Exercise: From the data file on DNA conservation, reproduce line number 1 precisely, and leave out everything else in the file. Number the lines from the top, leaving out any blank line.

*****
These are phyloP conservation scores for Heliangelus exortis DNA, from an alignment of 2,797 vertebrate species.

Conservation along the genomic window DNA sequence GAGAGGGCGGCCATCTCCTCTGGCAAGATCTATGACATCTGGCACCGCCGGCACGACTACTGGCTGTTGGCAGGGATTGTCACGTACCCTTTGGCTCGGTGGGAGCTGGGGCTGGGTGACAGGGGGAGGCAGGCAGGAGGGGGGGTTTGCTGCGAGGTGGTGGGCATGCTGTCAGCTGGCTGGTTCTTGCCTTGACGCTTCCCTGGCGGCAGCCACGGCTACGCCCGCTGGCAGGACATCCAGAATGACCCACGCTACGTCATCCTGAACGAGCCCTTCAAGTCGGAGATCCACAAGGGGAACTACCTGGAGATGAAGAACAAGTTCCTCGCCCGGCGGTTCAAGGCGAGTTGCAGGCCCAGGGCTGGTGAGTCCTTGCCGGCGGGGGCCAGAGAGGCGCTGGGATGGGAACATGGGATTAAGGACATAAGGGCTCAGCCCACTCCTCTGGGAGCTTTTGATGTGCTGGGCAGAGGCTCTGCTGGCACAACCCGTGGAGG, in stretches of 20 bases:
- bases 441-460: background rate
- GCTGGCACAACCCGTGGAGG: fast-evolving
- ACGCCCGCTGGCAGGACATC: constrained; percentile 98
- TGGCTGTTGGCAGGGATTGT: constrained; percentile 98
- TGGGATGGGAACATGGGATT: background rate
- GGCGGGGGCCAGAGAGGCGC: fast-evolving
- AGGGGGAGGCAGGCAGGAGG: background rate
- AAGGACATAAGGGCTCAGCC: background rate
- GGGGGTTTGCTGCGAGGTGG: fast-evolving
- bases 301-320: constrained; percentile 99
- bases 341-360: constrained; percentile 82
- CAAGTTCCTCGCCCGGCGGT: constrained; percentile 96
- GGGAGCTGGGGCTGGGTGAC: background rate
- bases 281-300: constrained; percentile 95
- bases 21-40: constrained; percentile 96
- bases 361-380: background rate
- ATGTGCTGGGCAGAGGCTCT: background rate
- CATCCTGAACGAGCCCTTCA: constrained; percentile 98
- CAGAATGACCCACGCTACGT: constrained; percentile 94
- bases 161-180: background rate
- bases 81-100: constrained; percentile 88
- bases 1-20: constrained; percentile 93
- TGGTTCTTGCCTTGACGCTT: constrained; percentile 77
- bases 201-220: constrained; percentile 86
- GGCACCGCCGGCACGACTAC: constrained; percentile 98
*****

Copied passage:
These are phyloP conservation scores for Heliangelus exortis DNA, from an alignment of 2,797 vertebrate species.